Let me be clear: as a teacher, it was not appropriate for me to directly evangelize, proselytize, convert, or do anything of the sort. And for good reason! When we are given a position of authority over other people, such as in a classroom or in the workplace, we are entrusted with power to influence. To use this influence to manipulate those under us, no matter how unintentionally, is offensive and dishonoring.
Because I carried an apostolic vision with me into my classroom, I was able to deliberately construct an atmosphere in my classroom that brought life to the students under my charge. I was intentional about not hiding my faith – my students knew me as a Christian. My goal was to demonstrate the person of Christ in my words, my actions, and in the environment that I created within my classroom. The normal setbacks of life and academics encountered by the teenagers in my classes became opportunities for me to encourage and lead them into promise and life.
An Apostolic Engineer
I loved, and still love, teaching, but when I quit my teaching job in 2010 the real adventure began. My background in software engineering, a bent towards entrepreneurship, and a developing understanding of the power of business to bring positive change to communities lead me to make a radical change. The same week my wife gave birth to our first son (an adventure in itself!), I quit my teaching job and (between helping care for my wife and our newborn) founded an educational software startup dedicated to serving teachers and students in K-12 schools. Crazy? Perhaps. Worth it? Definitely.
What we need to understand is that living out an A.P.E. gifting (especially the ‘A’!) can mean founding a software startup or working a cash register as much as it can mean full time ‘ministry’. Don’t get stuck thinking that to be an APE means sending out support letters or working on a church staff. I’m not minimizing these things, I am only saying that many believers with an APE gifting will never join professional ministry.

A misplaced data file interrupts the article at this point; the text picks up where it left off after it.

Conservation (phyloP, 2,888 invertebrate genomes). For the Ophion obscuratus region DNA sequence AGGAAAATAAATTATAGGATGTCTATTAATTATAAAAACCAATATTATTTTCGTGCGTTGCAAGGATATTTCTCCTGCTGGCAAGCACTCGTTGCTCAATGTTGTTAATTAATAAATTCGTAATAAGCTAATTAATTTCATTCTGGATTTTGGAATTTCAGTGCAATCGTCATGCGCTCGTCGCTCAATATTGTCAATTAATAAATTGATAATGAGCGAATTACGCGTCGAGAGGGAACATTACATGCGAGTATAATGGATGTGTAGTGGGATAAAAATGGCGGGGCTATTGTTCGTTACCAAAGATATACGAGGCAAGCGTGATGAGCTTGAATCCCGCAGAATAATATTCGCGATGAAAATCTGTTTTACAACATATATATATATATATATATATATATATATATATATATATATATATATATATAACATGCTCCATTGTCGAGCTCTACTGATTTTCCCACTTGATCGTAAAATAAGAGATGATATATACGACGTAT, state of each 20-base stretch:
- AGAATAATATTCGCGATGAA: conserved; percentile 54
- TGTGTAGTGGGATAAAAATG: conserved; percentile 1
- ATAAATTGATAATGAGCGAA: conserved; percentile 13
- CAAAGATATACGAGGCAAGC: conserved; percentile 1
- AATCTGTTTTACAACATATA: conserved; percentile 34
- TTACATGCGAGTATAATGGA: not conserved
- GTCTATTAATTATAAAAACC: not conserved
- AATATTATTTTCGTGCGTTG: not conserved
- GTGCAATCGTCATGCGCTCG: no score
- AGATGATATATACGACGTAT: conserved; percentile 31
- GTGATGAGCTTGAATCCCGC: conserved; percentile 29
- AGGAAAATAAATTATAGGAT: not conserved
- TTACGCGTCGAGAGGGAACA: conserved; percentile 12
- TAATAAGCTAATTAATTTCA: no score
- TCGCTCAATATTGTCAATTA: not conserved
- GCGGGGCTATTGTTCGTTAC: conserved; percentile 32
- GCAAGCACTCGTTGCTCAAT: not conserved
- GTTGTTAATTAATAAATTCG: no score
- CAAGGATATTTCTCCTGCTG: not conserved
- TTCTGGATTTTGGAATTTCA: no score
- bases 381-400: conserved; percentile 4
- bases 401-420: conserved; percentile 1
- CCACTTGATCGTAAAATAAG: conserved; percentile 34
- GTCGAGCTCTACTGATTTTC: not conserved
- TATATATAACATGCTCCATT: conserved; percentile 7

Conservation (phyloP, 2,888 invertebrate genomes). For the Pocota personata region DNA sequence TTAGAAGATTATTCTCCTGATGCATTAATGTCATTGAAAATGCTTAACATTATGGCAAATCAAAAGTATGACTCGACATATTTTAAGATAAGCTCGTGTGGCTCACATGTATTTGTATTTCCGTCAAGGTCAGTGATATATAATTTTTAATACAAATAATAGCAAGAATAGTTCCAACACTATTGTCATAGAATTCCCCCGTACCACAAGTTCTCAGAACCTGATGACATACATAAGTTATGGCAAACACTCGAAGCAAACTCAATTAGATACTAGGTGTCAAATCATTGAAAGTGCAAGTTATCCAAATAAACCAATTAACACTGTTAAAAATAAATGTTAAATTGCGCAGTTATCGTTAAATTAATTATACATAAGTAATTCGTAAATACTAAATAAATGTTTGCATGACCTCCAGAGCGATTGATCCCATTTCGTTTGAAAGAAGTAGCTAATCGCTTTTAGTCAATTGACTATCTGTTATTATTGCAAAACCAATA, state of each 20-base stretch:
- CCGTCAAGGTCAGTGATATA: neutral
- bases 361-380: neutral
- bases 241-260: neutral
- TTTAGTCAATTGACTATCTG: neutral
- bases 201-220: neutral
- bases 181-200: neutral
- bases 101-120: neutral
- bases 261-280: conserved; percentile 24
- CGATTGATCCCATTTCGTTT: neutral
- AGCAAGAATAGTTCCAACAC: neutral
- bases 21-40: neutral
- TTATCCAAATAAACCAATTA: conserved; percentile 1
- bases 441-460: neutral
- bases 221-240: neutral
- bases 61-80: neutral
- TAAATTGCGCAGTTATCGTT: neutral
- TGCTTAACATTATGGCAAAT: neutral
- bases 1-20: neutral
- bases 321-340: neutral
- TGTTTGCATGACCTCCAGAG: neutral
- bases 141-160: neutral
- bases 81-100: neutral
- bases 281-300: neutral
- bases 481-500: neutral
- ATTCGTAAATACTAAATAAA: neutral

The apostolic calling is about bringing the Kingdom to communities. It’s about establishing structures that lead people into encounter with Christ. It’s about taking the broken things on the Earth and working to see them rebuilt to align with God’s intent.
If Jesus is Christ, and the perfect representation of the creator of perfect order and beauty, then he is the most attractive man that ever lived. I’ve discovered that one of the jobs of an apostolic APE is to see His image formed in every earthly structure, and to labor to build systems that bring glory to God. Many of us spend 40 or more hours a week in our jobs, but so few of us have ever been released to view their vocation as a first-class heavenly assignment. Business can shape culture, and has power to bring Kingdom order to communities when it submitted to the leadership of Christ. Even believers in the most menial of roles are positioned to impact those within their sphere of influence. Ask the Lord for insight!
Do you have an apostolic call on your life? Do you love the marketplace? There is no division between the spiritual and natural. Like me, the Lord is calling many of you to the marketplace. What are you waiting for?